Geoff Curran is a Professor of Pharmacy Practice and Psychiatry at the University of Arkansas for Medical Sciences (UAMS). His broad research area has been health services research, with focus areas in 1) diffusion of innovation in a variety of health care settings (e.g., pharmacy, specialty care, primary care, and community settings); and 2) predictors of treatment engagement and outcomes for mental health and substance use disorders. Dr. Curran is a medical sociologist. For the past 20 years he has been continually funded by the National Institutes of Health (US), the US Department of Veterans Affairs, and other funders to develop and test a range of implementation strategies designed to support the uptake and sustainment of evidence-based practices. Dr. Curran also has written widely on research design and methodology in implementation science. He is the Director of the Center for Implementation Research, which is supported by the Translational Research Institute (TRI, UL1 TR003107), through the US National Center for Advancing Translational Sciences of the US National Institutes of Health (US NIH). The Center is devoted to developing and testing implementation strategies across a wide range of service contexts, assisting with the implementation of practices within community practices, and training the next generation of implementation scientists.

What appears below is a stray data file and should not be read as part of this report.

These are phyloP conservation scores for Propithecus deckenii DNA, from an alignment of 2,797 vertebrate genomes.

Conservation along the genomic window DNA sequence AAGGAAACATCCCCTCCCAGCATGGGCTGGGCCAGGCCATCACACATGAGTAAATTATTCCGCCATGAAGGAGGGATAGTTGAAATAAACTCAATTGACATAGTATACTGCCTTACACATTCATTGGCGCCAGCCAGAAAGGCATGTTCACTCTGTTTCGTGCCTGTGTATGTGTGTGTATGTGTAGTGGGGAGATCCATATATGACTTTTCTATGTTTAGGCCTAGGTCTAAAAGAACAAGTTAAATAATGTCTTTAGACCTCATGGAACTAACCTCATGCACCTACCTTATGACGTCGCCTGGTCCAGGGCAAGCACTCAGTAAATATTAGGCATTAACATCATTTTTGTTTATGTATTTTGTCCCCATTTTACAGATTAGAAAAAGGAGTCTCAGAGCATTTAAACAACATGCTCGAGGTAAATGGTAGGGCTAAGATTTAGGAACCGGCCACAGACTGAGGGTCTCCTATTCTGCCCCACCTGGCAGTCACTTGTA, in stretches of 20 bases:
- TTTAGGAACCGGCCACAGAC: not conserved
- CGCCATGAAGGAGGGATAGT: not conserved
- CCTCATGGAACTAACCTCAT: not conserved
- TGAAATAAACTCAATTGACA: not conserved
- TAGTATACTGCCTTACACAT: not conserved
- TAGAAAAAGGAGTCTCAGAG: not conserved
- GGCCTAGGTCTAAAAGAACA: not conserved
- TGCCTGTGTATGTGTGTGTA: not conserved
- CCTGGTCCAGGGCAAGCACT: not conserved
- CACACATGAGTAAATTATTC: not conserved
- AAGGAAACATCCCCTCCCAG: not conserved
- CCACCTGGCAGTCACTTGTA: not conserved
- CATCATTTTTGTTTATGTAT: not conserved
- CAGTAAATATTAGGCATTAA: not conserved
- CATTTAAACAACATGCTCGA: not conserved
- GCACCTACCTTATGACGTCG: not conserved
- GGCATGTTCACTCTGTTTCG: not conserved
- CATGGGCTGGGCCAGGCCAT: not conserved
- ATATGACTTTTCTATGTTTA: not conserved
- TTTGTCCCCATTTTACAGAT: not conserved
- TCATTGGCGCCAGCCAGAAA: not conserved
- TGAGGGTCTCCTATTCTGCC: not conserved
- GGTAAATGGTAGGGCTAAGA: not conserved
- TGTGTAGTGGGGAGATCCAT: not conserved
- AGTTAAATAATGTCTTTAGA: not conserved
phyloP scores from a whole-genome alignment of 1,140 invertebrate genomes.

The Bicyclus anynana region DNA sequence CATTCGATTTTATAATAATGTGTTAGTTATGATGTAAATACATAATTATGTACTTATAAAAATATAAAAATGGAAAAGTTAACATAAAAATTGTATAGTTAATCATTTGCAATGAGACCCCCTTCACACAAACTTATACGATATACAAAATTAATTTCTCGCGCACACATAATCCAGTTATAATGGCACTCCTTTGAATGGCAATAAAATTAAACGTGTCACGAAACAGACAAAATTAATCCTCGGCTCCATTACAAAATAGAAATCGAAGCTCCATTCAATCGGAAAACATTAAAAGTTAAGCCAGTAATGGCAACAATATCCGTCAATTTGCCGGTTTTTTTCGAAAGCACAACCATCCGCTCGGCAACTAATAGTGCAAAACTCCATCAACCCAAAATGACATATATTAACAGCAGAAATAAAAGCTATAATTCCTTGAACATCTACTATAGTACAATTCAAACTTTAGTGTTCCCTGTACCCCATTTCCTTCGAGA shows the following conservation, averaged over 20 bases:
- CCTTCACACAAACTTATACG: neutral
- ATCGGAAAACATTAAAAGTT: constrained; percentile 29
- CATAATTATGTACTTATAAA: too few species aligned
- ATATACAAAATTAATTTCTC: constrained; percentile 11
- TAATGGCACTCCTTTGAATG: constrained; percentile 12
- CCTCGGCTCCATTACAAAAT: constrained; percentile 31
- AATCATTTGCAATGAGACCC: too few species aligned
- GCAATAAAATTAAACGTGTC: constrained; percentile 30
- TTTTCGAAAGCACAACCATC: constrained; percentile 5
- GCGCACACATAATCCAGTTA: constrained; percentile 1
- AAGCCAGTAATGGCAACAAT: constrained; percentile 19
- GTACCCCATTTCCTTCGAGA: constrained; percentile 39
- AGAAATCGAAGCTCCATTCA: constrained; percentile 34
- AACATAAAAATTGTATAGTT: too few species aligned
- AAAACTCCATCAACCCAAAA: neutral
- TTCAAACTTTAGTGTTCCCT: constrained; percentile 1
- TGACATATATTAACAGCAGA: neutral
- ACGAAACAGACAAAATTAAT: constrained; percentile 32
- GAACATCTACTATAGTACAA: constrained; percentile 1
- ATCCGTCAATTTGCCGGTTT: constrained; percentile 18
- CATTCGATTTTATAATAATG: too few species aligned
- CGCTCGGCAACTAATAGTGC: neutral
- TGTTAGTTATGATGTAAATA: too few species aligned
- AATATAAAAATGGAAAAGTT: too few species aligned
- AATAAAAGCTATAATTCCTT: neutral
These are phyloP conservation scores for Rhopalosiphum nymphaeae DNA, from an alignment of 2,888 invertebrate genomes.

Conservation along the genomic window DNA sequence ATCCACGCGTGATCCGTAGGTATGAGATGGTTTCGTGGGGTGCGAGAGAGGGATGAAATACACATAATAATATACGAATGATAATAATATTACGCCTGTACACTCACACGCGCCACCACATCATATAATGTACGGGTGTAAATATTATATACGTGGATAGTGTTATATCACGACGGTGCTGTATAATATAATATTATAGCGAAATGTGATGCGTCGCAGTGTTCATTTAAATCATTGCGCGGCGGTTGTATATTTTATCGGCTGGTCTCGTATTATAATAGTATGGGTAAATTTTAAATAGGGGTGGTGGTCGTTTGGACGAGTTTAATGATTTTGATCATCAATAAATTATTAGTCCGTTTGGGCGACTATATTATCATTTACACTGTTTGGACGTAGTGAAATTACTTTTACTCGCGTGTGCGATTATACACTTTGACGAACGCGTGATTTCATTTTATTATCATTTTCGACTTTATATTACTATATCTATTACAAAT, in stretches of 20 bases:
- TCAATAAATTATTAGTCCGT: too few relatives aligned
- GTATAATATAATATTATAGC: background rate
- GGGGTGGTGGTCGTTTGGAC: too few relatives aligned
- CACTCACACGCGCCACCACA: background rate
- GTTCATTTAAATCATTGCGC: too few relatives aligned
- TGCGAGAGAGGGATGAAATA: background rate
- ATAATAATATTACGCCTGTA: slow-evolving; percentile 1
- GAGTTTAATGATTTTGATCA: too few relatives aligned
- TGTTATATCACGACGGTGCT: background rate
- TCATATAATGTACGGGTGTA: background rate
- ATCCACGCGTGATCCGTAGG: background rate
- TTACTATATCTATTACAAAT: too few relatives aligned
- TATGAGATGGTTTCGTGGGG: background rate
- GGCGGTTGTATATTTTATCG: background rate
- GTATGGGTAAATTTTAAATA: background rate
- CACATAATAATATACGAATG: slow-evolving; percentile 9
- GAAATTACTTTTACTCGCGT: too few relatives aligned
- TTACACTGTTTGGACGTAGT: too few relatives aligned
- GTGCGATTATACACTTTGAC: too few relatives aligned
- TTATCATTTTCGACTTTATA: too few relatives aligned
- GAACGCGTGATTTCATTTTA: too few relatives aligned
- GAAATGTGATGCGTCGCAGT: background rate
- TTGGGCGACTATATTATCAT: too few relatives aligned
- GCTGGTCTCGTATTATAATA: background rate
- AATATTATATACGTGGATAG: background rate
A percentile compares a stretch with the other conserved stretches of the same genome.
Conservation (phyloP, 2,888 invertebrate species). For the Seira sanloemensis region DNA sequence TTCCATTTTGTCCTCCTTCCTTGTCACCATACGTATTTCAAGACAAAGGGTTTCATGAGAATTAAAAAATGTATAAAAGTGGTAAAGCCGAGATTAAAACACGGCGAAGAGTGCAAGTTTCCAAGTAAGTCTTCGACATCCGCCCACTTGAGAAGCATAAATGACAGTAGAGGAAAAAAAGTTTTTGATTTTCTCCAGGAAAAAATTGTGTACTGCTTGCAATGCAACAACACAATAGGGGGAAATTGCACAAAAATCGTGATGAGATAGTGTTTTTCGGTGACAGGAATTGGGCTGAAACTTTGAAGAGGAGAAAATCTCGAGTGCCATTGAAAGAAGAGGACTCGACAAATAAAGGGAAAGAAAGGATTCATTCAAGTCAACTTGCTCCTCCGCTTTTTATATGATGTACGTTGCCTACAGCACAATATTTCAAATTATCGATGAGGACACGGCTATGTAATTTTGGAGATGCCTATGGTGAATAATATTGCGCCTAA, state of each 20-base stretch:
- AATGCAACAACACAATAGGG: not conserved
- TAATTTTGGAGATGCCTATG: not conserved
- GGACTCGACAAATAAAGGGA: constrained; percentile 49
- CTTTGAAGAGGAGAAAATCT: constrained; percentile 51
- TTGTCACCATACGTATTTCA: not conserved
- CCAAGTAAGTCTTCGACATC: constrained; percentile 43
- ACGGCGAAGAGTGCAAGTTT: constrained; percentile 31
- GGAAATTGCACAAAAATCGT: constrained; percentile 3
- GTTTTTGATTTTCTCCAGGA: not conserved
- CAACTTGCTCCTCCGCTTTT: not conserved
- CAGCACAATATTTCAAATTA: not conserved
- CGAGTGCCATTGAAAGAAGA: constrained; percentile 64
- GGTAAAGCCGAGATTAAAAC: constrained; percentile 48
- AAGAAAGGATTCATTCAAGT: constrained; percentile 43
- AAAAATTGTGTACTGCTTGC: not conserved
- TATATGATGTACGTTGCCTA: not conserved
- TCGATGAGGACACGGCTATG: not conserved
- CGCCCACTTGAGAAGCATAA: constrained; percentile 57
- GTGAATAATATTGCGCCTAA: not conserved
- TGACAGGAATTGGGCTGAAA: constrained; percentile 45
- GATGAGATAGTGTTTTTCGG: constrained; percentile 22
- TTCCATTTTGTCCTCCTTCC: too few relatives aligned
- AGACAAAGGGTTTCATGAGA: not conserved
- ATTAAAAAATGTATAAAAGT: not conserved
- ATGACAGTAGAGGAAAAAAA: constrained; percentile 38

Gregory Aarons, PhD is Professor of Psychiatry at UC San Diego, Co-Director of the UCSD Dissemination and Implementation Science Center (UCSD-DISC), and Director of the Child and Adolescent Services Research Center (CASRC). Dr.Aarons is a clinical and organizational psychologist who focuses on improving behavioral health care in service systems in the US and internationally. He is co-developer of the Exploration, Preparation, Implementation, Sustainment (EPIS) framework (https://episframework.com). His research, funded by the National Institute on Drug Abuse, National Institute of Mental Health, Centers for Disease Control, and the W.T. Grant Foundation focuses on identifying and improving system, organizational, and individual factors that support implementation and sustainment of evidence-based practices and quality of care in health and allied health care settings. Much of Dr Aarons’ work focuses on aligning and testing leadership and organisation support strategies and training managers to become effective leaders to support evidence-based practice implementation and sustainment in behavioral health (https://implementationleadership.com). His implementation and scale-up strategies are being used and tested in behavioral health, schools, child welfare, HIV prevention, and trauma treatment in the US, Norway, and West Africa. His most recent work is in developing and fostering community-academic partnerships to increase the use of research evidence in policy and practice. He has been a featured speaker on implementation science in the US, Europe, Scandinavia, Australia, and Africa. He also provides training and mentoring in implementation science and practice for the US National Institutes of Health (NIH), the NIH Fogarty International Center, and Kings College, London.